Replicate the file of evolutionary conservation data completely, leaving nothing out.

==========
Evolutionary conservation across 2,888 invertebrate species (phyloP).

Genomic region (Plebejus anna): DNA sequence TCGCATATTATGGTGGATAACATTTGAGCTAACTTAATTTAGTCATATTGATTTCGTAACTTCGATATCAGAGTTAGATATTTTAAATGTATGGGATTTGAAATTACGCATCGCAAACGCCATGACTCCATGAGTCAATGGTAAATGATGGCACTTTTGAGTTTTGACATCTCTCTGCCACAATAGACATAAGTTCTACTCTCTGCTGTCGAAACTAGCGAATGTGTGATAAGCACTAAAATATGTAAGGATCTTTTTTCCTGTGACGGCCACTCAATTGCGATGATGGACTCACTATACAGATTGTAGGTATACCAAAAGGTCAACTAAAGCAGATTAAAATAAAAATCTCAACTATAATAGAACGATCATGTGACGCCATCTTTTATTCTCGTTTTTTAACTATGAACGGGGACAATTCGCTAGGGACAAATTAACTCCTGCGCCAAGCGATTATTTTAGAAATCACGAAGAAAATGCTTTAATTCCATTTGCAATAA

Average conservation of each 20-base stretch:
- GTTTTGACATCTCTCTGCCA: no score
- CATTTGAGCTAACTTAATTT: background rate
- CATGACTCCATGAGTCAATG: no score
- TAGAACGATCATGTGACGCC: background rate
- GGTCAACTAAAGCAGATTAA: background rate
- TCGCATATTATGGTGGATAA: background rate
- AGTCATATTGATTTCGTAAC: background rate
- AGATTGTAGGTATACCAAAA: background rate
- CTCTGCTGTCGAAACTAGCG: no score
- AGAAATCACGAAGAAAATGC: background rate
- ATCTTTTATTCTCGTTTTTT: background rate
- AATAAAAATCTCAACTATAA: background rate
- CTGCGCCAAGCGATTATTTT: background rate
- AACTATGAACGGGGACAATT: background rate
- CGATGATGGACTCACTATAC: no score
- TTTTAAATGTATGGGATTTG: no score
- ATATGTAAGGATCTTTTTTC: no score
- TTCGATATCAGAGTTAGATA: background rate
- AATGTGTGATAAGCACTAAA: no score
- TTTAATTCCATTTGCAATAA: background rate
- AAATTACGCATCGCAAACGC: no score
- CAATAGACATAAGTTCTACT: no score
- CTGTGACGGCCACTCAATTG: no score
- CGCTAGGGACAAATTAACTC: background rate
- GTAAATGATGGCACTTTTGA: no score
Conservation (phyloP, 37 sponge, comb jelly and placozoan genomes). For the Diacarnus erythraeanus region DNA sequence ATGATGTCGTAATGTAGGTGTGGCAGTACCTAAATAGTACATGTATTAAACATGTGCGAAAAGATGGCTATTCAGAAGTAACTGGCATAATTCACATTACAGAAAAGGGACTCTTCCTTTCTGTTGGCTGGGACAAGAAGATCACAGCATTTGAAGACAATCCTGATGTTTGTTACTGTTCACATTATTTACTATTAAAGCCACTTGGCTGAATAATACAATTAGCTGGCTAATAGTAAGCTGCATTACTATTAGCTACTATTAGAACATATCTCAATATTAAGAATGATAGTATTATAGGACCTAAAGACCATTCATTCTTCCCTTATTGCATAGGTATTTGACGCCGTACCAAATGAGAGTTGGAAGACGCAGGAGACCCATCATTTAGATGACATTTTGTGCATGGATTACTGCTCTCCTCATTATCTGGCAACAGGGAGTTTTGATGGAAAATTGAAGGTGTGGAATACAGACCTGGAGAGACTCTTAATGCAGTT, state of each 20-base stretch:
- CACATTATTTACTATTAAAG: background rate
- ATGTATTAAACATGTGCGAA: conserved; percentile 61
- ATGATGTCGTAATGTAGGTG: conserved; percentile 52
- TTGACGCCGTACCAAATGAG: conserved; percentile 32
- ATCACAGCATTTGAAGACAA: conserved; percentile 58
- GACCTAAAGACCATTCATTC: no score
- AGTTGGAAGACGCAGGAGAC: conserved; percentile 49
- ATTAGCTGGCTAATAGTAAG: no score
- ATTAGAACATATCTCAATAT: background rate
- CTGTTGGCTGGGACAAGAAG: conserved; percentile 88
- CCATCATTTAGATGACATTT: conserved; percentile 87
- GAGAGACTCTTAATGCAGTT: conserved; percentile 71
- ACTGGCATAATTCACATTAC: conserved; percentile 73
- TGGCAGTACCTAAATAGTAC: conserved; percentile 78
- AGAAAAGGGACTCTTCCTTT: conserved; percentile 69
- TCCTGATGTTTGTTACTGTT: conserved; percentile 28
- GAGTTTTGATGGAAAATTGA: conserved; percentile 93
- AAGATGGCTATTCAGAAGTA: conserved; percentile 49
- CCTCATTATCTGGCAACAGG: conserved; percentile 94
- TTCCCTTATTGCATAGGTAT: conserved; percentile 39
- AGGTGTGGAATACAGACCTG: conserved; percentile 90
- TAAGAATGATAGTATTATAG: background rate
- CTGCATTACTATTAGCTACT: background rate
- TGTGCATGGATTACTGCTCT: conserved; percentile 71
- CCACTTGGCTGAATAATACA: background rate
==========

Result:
Evolutionary conservation across 2,888 invertebrate species (phyloP).

Genomic region (Plebejus anna): DNA sequence TCGCATATTATGGTGGATAACATTTGAGCTAACTTAATTTAGTCATATTGATTTCGTAACTTCGATATCAGAGTTAGATATTTTAAATGTATGGGATTTGAAATTACGCATCGCAAACGCCATGACTCCATGAGTCAATGGTAAATGATGGCACTTTTGAGTTTTGACATCTCTCTGCCACAATAGACATAAGTTCTACTCTCTGCTGTCGAAACTAGCGAATGTGTGATAAGCACTAAAATATGTAAGGATCTTTTTTCCTGTGACGGCCACTCAATTGCGATGATGGACTCACTATACAGATTGTAGGTATACCAAAAGGTCAACTAAAGCAGATTAAAATAAAAATCTCAACTATAATAGAACGATCATGTGACGCCATCTTTTATTCTCGTTTTTTAACTATGAACGGGGACAATTCGCTAGGGACAAATTAACTCCTGCGCCAAGCGATTATTTTAGAAATCACGAAGAAAATGCTTTAATTCCATTTGCAATAA

Average conservation of each 20-base stretch:
- GTTTTGACATCTCTCTGCCA: no score
- CATTTGAGCTAACTTAATTT: background rate
- CATGACTCCATGAGTCAATG: no score
- TAGAACGATCATGTGACGCC: background rate
- GGTCAACTAAAGCAGATTAA: background rate
- TCGCATATTATGGTGGATAA: background rate
- AGTCATATTGATTTCGTAAC: background rate
- AGATTGTAGGTATACCAAAA: background rate
- CTCTGCTGTCGAAACTAGCG: no score
- AGAAATCACGAAGAAAATGC: background rate
- ATCTTTTATTCTCGTTTTTT: background rate
- AATAAAAATCTCAACTATAA: background rate
- CTGCGCCAAGCGATTATTTT: background rate
- AACTATGAACGGGGACAATT: background rate
- CGATGATGGACTCACTATAC: no score
- TTTTAAATGTATGGGATTTG: no score
- ATATGTAAGGATCTTTTTTC: no score
- TTCGATATCAGAGTTAGATA: background rate
- AATGTGTGATAAGCACTAAA: no score
- TTTAATTCCATTTGCAATAA: background rate
- AAATTACGCATCGCAAACGC: no score
- CAATAGACATAAGTTCTACT: no score
- CTGTGACGGCCACTCAATTG: no score
- CGCTAGGGACAAATTAACTC: background rate
- GTAAATGATGGCACTTTTGA: no score
Conservation (phyloP, 37 sponge, comb jelly and placozoan genomes). For the Diacarnus erythraeanus region DNA sequence ATGATGTCGTAATGTAGGTGTGGCAGTACCTAAATAGTACATGTATTAAACATGTGCGAAAAGATGGCTATTCAGAAGTAACTGGCATAATTCACATTACAGAAAAGGGACTCTTCCTTTCTGTTGGCTGGGACAAGAAGATCACAGCATTTGAAGACAATCCTGATGTTTGTTACTGTTCACATTATTTACTATTAAAGCCACTTGGCTGAATAATACAATTAGCTGGCTAATAGTAAGCTGCATTACTATTAGCTACTATTAGAACATATCTCAATATTAAGAATGATAGTATTATAGGACCTAAAGACCATTCATTCTTCCCTTATTGCATAGGTATTTGACGCCGTACCAAATGAGAGTTGGAAGACGCAGGAGACCCATCATTTAGATGACATTTTGTGCATGGATTACTGCTCTCCTCATTATCTGGCAACAGGGAGTTTTGATGGAAAATTGAAGGTGTGGAATACAGACCTGGAGAGACTCTTAATGCAGTT, state of each 20-base stretch:
- CACATTATTTACTATTAAAG: background rate
- ATGTATTAAACATGTGCGAA: conserved; percentile 61
- ATGATGTCGTAATGTAGGTG: conserved; percentile 52
- TTGACGCCGTACCAAATGAG: conserved; percentile 32
- ATCACAGCATTTGAAGACAA: conserved; percentile 58
- GACCTAAAGACCATTCATTC: no score
- AGTTGGAAGACGCAGGAGAC: conserved; percentile 49
- ATTAGCTGGCTAATAGTAAG: no score
- ATTAGAACATATCTCAATAT: background rate
- CTGTTGGCTGGGACAAGAAG: conserved; percentile 88
- CCATCATTTAGATGACATTT: conserved; percentile 87
- GAGAGACTCTTAATGCAGTT: conserved; percentile 71
- ACTGGCATAATTCACATTAC: conserved; percentile 73
- TGGCAGTACCTAAATAGTAC: conserved; percentile 78
- AGAAAAGGGACTCTTCCTTT: conserved; percentile 69
- TCCTGATGTTTGTTACTGTT: conserved; percentile 28
- GAGTTTTGATGGAAAATTGA: conserved; percentile 93
- AAGATGGCTATTCAGAAGTA: conserved; percentile 49
- CCTCATTATCTGGCAACAGG: conserved; percentile 94
- TTCCCTTATTGCATAGGTAT: conserved; percentile 39
- AGGTGTGGAATACAGACCTG: conserved; percentile 90
- TAAGAATGATAGTATTATAG: background rate
- CTGCATTACTATTAGCTACT: background rate
- TGTGCATGGATTACTGCTCT: conserved; percentile 71
- CCACTTGGCTGAATAATACA: background rate